pituitary_neuroendocrine_tumor_treatment

Pituitary neuroendocrine tumor treatment

Treatment of a pituitary neuroendocrine tumor depends on whether or not it makes excess hormones and, if it does, which hormone it makes. Treatment also depends on whether it is a microadenoma (smaller than 1 centimeter across) or a macroadenoma (1 centimeter across or larger).

Treatment for pituitary tumors may include:

Surgery

Radiation therapy

Medicines that block tumor hormone secretion or block the symptoms caused by these hormones Sometimes a combination of treatments is used. For example, surgery may be done to remove some of the tumor, while drugs can be used to relieve symptoms and sometimes shrink the remaining tumor.

Though randomized controlled trials (RCT) have not been performed to assess the necessity of steroid coverage, there are several studies that explained the changes of adrenal function during peri-operative peroids.

Studies addressing peri-operative steroids coverage for pituitary neuroendocrine tumors in the Web of Science, Medline and the Cochrane Library and extracted studies about perioperative morning serum cortisol (MSC) levels, morbidity of early postoperative adrenal insufficiency, postoperative diabetes insipidus, relationships between MSC levels and adrenal integrity.

There are 18 studies from 11 countries published between 1987 and 2013 including 1224 patients. The postoperative serum cortisol levels were significantly increased compared with the preoperative one in hypothalamic-pituitary-adrenal axis(HPAA) functions preserved patients(P<0.00001). The morbidity of early postoperative adrenal insufficiency ranged from 0.96% to 12.90%, with the overall morbidity of 5.55%(41/739). There was no significant differences of early postoperative diabetes insipidus between no supplementation patients and in supplementation patients(P=0.82). Conversely, there may be some disadvantages of high levels of cortisols such as high incidence of osteopenia and bone derangement and even the increased mortality rate. The patients with MSC levels of less than 60 nmol/l at 3 days after operation is considered as adrenal insufficient and more than 270 nmol/l as adrenal sufficient. To patients with MSC levels of 60-270 nmol/l, we need more clinical data to establish further cortisol supplementation criteria 1).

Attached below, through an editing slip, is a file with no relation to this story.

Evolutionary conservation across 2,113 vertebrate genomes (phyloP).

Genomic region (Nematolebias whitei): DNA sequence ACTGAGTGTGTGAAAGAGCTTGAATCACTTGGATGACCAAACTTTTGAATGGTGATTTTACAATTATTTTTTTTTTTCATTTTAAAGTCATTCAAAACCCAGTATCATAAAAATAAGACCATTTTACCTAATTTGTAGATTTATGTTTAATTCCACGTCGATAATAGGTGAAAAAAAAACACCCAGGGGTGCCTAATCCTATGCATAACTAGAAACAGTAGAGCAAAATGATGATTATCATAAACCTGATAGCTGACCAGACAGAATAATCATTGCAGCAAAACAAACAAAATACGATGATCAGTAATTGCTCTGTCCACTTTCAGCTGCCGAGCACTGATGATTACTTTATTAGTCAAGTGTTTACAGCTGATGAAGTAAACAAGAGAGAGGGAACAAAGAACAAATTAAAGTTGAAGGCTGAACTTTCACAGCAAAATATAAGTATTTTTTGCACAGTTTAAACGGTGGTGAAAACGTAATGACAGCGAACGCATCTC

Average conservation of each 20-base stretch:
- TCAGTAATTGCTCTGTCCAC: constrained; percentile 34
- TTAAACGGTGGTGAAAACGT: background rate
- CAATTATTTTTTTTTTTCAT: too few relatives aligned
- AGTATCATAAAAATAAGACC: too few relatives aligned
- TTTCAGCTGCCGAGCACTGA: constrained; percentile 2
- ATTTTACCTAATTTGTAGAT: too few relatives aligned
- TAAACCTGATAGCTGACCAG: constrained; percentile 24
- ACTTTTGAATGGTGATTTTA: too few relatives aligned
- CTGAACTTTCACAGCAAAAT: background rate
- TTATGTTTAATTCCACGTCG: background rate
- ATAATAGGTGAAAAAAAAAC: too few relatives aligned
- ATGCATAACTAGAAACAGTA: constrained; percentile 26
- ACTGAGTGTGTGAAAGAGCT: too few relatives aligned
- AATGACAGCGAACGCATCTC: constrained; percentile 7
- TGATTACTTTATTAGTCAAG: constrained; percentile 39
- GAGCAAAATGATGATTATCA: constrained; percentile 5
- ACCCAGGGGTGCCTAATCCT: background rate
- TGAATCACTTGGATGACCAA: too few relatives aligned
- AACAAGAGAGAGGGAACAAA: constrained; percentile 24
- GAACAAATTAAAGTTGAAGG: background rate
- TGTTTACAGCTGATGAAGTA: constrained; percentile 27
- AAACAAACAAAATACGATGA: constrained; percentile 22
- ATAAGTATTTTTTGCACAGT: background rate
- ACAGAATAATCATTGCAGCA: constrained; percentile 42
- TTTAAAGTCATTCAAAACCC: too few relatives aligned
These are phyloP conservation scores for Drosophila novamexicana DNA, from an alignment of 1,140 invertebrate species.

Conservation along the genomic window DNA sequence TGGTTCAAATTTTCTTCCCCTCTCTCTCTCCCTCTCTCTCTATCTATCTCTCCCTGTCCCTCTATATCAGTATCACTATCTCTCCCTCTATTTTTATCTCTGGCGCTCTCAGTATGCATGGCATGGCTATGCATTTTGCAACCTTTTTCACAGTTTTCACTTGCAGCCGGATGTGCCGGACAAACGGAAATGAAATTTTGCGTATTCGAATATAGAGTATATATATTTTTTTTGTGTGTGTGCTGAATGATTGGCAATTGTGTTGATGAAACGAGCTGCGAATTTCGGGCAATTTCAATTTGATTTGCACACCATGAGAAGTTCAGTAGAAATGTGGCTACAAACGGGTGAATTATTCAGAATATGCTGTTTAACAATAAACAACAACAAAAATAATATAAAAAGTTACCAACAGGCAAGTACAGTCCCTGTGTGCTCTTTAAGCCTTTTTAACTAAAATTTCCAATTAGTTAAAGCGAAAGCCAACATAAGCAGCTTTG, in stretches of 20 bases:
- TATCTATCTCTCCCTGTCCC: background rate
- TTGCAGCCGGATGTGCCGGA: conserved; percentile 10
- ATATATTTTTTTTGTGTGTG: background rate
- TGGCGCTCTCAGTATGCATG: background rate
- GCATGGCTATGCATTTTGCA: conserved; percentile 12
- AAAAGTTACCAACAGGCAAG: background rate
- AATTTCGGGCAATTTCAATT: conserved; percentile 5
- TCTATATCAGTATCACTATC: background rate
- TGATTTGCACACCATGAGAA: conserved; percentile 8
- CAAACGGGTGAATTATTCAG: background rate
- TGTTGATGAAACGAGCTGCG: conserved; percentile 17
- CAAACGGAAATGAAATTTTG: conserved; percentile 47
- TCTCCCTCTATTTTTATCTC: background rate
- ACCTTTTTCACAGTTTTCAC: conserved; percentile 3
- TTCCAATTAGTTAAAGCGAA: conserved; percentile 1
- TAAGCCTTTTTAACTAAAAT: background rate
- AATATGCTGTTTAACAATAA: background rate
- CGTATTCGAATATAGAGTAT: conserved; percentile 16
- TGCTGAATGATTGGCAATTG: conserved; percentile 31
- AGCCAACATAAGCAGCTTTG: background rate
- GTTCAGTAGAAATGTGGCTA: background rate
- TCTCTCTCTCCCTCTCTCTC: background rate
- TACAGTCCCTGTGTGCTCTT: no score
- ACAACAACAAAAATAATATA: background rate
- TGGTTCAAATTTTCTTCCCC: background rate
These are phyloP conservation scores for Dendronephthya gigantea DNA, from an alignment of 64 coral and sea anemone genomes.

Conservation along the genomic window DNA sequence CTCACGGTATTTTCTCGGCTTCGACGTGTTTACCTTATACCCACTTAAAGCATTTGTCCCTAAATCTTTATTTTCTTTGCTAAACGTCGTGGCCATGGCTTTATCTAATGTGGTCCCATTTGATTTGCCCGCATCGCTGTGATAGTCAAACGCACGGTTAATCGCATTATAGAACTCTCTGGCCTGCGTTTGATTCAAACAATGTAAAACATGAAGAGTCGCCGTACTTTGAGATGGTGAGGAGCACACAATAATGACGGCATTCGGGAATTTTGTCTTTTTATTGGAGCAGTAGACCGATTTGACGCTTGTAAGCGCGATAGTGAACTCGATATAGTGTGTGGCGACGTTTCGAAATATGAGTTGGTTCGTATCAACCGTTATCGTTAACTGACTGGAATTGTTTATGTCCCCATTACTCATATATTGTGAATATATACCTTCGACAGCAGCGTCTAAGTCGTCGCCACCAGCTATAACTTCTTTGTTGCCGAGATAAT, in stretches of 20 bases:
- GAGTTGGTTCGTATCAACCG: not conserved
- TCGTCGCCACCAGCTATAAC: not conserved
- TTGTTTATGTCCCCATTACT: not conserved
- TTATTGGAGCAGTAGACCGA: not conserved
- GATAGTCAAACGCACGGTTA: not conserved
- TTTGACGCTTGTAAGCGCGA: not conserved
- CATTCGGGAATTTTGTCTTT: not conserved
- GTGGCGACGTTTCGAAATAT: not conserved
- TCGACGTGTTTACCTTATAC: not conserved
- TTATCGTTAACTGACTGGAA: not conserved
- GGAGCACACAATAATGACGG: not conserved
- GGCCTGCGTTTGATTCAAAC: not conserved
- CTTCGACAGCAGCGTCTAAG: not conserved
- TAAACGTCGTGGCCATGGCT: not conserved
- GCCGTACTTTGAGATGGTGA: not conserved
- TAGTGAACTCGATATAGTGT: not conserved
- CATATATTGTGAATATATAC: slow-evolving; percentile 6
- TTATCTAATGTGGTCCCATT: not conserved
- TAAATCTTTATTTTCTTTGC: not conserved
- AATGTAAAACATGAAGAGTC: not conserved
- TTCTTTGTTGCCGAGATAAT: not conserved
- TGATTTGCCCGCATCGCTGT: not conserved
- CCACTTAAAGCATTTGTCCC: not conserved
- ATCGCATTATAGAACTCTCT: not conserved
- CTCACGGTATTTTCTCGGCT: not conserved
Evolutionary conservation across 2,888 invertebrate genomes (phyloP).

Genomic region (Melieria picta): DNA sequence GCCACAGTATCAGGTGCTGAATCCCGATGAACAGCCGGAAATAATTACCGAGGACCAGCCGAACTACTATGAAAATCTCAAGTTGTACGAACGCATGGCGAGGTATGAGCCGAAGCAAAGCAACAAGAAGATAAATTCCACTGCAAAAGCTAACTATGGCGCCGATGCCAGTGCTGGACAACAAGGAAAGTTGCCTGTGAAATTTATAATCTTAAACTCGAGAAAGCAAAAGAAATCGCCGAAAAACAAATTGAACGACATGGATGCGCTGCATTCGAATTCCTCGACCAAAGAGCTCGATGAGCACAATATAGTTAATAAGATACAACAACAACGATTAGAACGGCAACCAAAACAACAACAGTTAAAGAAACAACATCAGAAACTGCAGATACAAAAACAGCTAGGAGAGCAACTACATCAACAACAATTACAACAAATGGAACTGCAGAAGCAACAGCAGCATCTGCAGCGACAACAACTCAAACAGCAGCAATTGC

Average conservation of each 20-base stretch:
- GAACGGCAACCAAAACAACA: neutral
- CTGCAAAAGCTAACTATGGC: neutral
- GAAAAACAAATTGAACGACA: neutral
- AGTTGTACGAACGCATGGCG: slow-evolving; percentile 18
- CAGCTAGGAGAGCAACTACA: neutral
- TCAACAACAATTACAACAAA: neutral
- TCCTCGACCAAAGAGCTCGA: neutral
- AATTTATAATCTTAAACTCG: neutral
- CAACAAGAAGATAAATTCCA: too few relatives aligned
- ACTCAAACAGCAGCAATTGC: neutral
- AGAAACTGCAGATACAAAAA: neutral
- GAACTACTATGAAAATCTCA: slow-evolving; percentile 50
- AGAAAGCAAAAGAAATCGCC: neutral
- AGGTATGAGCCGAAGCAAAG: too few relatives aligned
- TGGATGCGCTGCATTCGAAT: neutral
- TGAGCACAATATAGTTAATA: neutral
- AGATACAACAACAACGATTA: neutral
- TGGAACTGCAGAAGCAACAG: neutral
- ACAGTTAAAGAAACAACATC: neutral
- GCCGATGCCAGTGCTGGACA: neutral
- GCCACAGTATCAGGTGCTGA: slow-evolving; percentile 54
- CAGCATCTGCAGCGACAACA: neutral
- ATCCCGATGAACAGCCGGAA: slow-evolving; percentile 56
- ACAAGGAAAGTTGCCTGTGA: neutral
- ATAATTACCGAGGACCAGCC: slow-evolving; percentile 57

Innovation roadmaps are important, because they encourage the actors in an innovation ecosystem to creatively imagine multiple possible science future(s), while anticipating the prospects and challenges on the innovation trajectory. In this overarching context, this expert review highlights the present unmet need for therapeutic innovations for pituitary neuroendocrine tumors (PitNETs), also known as pituitary neuroendocrine tumors. Although there are many drugs used in practice to treat PitNETs, many of these drugs can have negative side effects and show highly variable outcomes in terms of overall recovery. Building innovation roadmaps for PitNETs' treatments can allow incorporation of systems biology approaches to bring about insights at multiple levels of cell biology, from genes to proteins to metabolites. Using the systems biology techniques, it will then be possible to offer potential therapeutic strategies for the convergence of preventive approaches and patient-centered disease treatment. Here, we first provide a comprehensive overview of the molecular subtypes of PitNETs and therapeutics for these tumors from the past to the present. We then discuss examples of clinical trials and drug repositioning studies and how multi-omics studies can help in discovery and rational development of new therapeutics for PitNETs. Finally, this expert review offers new public health and personalized medicine approaches on cases that are refractory to conventional treatment or recur despite currently used surgical and/or drug therapy 2).


1)
Tohti M, Li J, Zhou Y, Hu Y, Yu Z, Ma C. Is Peri-Operative Steroid Replacement Therapy Necessary for the pituitary neuroendocrine tumors Treated with Surgery? A Systematic Review and Meta Analysis. PLoS One. 2015 Mar 16;10(3):e0119621. doi: 10.1371/journal.pone.0119621. eCollection 2015. PubMed PMID: 25775019.
2)
Aydin B, Yildirim E, Erdogan O, Arga KY, Yilmaz BK, Bozkurt SU, Bayrakli F, Turanli B. Past, Present, and Future of Therapies for Pituitary Neuroendocrine Tumors: Need for Omics and Drug Repositioning Guidance. OMICS. 2022 Feb 16. doi: 10.1089/omi.2021.0221. Epub ahead of print. PMID: 35172108.
  • pituitary_neuroendocrine_tumor_treatment.txt
  • Last modified: 2023/05/04 23:15
  • by administrador